“Don’t say that again!”
“You are not. You have to be reasonable. Please. I can’t just build the fucking Taj Mahal for you just because you asked.”
“If you really know what you should know you wouldn’t be playing with the wrath of a god.”
That night it didn’t end well, which was the reason for the dozen other meetings.
On that snake morning children on their way to their school, on foot, and in the Orange School Buses, and in the blue-and-yellow Akure taxi, some of them on Gulunguluns Okadas; the ones among them who saw the snakes, died of shock, got paralyzed by shock, got traumatized by shock, and scarred emotionally by the sight. Most of the living could not leave their beds as soon as they got home, but even on it their eyes would be wide-open, ready to run at the appearance of snakes. Many of them – a lot of whom had never seen a cobra before, except photos and drawings of one – held on to their parents like a climber plant on an iroko tree.
How many times in your life have you seen twelve snakes at the same time? How about three? Fifty-seven?
The interesting part was Kolapo the akudaaya’s disappearance after procession. He disappeared, like the snakes; they descended from the hills of Oba Ile, went through Oba Adesida Road and disappeared somewhere around the First Bank roundabout.
The police investigators sneaked to their offices to see what the CCTV cameras had captured. All the cameras got no visuals of snakes, but the video from a YouTube account “KIG Network” was loud and clear.
General Ojopagogo of the electronic army wanted to know who it was that had set up the YouTube account. Who the hell was the face behind KIG? Telephone numbers, emails, BVN, thumb print, face profile; the general wanted it all. Day Two: The state was still on lockdown, the cars left on roads had been covered with a brown film of dust; one of the Orange School Buses was still under the sky-light cover of the Bus Stop at Captain Cook, its doors and windows open but no pupil inside. Day Three: The state governor gave a televised broadcast. He talked about insecurity and what the government has done and is doing to ensure safety; he wanted the good citizens not to withhold vital information, and such vital information should only be given to the appropriate authority to avoid panic. Day Four: The state was still like a ghost city. If you lockdown Akure you will lock down Ondo state and Gulungulun. Chief Biodun Kayode gave another televised interview. He wanted people to go about their normal business. He wanted people to know that the threat that had shaken us a few days ago is being given utmost attention by the state government. “It will soon be resolved, so my good people, don’t hide in your homes like cowards, let us continue our lives as people stronger than before.”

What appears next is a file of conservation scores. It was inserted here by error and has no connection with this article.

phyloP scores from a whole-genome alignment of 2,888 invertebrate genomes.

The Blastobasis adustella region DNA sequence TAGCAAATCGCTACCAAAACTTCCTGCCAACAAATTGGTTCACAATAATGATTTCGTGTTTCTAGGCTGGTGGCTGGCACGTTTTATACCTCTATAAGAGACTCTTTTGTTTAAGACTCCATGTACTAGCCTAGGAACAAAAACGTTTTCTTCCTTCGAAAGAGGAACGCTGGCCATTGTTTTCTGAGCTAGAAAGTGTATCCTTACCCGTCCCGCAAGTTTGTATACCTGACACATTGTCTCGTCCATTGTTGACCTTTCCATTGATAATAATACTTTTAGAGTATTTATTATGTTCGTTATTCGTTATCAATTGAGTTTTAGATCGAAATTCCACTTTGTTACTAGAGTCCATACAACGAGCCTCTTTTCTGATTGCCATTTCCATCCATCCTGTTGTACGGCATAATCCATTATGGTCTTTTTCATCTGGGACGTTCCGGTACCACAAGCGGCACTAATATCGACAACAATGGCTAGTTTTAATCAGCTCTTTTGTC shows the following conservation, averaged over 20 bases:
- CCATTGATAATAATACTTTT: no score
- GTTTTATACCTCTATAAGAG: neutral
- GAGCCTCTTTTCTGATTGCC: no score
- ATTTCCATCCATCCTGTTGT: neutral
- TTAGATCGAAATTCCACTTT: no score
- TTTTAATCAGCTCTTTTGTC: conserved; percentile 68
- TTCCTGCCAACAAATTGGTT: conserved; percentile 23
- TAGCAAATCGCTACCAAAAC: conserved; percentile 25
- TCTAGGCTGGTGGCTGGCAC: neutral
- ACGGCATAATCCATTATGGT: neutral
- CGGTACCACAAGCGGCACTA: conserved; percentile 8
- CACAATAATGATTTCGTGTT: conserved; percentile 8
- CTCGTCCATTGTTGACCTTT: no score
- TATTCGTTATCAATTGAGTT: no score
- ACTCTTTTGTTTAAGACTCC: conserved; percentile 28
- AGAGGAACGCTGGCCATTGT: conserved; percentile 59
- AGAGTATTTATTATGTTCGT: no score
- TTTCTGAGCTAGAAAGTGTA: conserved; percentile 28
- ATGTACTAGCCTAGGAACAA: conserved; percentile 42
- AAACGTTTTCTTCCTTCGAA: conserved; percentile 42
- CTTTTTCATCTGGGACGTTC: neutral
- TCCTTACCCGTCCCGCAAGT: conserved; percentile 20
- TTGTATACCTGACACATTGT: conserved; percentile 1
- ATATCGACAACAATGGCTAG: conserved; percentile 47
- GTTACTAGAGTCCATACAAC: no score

He was a politician. He made it look easy. A popular Gulungulun comedian once said the governor had downloaded every speech Obama had ever made and had studied them like a PhD thesis. Day Five: The videos of the snakes were still trending. They got twelve billion views on YouTube; KIG kept counting their nairas, General Ojopagogo really tried to know who was the brain behind the KIG page. Then a news leak revealed that the state governor had made his televised statements not because anyone had seen Kolapo the Akudaaya or had made peace with him, but because he wanted to make sure that a conference he had been planning for over a year, that was expected to hold exactly twelve days after the snake issue, goes on as planned.